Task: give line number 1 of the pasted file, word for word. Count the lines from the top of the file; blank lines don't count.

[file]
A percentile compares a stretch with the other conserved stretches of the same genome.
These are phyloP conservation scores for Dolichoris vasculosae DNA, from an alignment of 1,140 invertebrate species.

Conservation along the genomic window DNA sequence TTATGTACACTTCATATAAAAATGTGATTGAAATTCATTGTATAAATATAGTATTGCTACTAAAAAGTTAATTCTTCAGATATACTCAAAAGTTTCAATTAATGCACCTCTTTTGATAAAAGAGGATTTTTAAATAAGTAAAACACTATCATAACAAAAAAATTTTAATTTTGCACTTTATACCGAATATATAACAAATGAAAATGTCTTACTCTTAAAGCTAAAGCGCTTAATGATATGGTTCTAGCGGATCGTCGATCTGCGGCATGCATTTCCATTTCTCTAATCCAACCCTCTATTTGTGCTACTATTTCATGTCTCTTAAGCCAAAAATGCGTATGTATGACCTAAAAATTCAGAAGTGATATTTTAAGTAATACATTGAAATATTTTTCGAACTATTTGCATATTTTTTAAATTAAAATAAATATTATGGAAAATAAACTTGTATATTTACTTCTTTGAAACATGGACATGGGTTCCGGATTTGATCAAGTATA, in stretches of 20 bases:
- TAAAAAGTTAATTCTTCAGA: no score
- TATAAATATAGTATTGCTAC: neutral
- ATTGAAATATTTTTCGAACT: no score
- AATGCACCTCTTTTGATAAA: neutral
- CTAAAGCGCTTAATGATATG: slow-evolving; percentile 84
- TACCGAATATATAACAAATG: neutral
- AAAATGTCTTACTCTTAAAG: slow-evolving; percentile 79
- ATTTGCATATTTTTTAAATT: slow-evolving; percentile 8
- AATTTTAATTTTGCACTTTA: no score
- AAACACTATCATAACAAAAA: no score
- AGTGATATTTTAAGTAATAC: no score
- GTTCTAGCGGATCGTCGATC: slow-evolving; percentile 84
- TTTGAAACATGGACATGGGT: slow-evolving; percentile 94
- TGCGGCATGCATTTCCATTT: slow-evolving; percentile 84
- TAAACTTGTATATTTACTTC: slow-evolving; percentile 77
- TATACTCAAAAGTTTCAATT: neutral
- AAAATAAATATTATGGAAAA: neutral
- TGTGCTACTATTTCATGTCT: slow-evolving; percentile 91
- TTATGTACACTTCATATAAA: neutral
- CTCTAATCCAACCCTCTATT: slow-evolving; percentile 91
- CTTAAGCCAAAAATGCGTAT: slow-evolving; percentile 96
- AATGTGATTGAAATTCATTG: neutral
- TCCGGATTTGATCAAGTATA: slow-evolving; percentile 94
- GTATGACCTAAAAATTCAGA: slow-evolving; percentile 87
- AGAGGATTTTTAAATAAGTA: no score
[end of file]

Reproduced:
A percentile compares a stretch with the other conserved stretches of the same genome.